In Dombey and son therefore Dickens suggests four principle of industrialization.
1) firstly it is random, choatic and patchwork. The revolution errupted across london, forcing change and challenge. It made then a world where things were necessarily different and yet that difference was unexpected. Old ways gave to new utterly distinct and yet juxtapose with them, with no order or pattern. Life's unity was the a t once shattered, and yet the parts still lived in their fractured bits. The new does not utterly destroy the old or replace it, it merely explodes it.
2) Each process is then akin to a mini-death. To listen to a train, to flow its beat in verse is to here the echo of time and the changes of time. It is that which destroys what was. that which explodes. That which takes one on journies where if one returns at all everything is different. The rhytmm of this change, is then the tread of death. What is touched is forever altered. what remains remains only suspended. It might carry on as if nothing had changed. In a sense given change is death for it it cannot to other than this. And yet it is likely enough in the end death will come for it (as only politics and banking look set to escape).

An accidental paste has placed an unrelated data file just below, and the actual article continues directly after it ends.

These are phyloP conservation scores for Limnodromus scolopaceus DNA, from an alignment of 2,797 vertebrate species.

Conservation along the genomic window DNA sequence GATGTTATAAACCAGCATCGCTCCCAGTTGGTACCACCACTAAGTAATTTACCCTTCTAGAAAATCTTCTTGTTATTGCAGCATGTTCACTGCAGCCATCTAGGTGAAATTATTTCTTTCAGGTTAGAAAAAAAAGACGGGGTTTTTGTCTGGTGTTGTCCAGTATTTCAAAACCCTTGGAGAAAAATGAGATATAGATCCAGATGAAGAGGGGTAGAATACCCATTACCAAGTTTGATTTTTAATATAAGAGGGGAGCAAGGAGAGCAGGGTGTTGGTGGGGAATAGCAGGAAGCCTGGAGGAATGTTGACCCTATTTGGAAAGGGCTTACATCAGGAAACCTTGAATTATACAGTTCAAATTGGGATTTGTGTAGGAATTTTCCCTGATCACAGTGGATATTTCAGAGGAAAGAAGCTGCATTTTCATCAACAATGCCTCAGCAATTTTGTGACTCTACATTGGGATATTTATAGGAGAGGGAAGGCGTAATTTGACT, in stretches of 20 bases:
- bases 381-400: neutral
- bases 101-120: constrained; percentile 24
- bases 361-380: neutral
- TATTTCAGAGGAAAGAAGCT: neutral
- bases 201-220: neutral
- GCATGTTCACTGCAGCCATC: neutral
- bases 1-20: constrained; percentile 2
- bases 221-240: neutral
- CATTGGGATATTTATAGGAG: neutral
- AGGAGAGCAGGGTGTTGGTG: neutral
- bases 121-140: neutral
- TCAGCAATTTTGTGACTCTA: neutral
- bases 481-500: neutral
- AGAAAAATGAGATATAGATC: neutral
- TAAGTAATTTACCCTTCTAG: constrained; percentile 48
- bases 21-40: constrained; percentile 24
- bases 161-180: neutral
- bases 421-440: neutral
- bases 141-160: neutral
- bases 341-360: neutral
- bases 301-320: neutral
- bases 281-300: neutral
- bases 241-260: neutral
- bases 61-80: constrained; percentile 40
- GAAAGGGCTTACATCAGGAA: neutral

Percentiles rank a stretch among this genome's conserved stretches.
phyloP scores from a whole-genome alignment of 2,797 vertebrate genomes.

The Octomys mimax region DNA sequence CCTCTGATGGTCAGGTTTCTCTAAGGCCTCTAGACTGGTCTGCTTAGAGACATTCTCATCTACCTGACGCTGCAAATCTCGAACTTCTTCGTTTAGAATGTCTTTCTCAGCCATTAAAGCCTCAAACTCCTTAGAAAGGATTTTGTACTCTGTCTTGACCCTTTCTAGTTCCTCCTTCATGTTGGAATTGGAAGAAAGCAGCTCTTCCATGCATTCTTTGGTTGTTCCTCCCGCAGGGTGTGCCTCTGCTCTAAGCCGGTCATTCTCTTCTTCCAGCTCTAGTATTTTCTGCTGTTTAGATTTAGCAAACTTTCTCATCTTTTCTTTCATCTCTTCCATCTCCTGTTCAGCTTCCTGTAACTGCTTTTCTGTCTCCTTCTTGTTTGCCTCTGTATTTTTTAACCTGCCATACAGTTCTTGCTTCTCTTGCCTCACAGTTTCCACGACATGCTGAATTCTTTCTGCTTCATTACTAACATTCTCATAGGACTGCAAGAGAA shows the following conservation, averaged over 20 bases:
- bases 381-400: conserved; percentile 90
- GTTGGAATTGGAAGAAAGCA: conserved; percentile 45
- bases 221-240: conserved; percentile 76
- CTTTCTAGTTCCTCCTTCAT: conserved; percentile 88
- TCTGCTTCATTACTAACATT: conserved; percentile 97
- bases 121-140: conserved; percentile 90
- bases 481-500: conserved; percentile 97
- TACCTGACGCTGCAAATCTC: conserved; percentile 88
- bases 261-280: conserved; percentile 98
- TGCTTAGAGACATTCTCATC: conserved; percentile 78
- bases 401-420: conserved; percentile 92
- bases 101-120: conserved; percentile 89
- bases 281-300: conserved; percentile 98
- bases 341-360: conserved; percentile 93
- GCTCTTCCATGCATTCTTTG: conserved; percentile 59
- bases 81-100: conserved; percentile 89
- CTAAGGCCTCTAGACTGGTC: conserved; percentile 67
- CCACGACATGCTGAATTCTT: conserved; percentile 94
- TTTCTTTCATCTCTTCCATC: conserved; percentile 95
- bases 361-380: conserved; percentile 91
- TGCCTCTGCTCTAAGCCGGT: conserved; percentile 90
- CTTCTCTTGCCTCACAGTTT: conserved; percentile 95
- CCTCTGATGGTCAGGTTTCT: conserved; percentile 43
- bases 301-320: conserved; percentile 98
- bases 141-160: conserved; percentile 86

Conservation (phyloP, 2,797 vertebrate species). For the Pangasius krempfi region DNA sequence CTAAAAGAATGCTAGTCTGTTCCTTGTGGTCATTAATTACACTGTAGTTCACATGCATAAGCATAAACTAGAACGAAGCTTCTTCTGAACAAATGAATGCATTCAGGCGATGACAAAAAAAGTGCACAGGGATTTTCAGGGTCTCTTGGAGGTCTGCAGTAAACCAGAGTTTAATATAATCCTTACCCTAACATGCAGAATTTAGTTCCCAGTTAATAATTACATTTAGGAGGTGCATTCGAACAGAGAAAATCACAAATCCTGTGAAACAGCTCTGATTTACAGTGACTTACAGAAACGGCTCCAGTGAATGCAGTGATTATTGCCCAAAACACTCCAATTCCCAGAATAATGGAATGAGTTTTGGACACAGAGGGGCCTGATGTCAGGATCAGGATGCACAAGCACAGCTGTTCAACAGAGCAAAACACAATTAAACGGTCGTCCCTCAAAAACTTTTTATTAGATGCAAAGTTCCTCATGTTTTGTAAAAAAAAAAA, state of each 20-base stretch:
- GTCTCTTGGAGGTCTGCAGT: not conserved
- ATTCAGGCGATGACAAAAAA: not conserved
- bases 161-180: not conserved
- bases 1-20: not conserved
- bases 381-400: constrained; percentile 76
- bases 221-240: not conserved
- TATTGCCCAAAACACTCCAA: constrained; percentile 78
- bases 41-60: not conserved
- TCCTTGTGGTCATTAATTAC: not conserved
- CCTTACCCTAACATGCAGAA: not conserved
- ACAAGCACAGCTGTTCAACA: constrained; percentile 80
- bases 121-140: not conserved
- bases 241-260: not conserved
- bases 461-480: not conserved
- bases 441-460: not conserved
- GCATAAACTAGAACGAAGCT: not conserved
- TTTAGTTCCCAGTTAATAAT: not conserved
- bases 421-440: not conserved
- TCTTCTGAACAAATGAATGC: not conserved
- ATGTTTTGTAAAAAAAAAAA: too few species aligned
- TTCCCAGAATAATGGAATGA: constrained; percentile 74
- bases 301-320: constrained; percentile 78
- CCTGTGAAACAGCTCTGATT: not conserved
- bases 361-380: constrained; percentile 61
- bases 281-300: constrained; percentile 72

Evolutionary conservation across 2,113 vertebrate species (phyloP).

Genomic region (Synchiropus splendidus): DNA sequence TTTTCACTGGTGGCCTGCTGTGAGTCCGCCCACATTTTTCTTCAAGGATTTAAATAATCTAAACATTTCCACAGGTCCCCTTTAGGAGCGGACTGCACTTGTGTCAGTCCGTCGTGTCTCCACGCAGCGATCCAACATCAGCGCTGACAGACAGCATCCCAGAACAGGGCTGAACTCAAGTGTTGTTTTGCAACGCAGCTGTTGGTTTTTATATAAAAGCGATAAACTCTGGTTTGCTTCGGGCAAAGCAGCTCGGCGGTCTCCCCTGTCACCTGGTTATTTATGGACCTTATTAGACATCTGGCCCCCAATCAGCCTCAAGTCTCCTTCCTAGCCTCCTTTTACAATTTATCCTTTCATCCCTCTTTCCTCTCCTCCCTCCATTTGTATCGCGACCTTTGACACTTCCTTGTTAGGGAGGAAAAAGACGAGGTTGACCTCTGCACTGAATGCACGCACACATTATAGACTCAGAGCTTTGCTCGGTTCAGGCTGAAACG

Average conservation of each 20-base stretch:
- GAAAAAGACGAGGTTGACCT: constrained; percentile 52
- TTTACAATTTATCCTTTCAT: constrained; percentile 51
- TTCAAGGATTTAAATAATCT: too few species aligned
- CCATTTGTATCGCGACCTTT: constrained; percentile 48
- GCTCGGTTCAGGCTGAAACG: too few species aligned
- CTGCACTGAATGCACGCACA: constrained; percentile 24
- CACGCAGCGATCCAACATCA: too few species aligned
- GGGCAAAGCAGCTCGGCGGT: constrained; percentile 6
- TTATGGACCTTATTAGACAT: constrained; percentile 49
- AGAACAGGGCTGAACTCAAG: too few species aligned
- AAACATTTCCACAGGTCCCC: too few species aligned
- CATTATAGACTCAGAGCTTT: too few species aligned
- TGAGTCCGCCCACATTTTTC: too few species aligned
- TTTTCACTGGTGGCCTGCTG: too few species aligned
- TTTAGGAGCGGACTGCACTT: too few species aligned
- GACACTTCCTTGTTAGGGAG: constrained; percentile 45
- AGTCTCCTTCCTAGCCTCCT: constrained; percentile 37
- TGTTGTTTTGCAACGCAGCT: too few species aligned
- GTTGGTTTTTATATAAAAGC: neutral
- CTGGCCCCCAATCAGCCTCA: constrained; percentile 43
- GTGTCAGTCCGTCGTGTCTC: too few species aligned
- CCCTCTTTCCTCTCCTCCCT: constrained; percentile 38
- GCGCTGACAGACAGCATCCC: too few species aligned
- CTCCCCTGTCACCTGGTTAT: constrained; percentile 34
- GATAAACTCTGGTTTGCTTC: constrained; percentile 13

3) The change empowers odd people. Those then who live through it, and becoming its working class have new rights and abilities. They can reachacrss old divides and arrange things differenelty. Industrial change challenges the social order and must do so.
4) Finally industrialization is the strangest of punts on the future. we are like an inventor who has a number of bets on what will be. The shrimpy boat will not doubt one day come it. and yet when and were we do not know. It will happen...sometime and somewhere. To live in the industrial world is therefore to live knowing that somewhere there is an inventor, making something to change everything - and yet that person is hidden and will be hidden until their invention breaks onto a world, jangling it otherwise..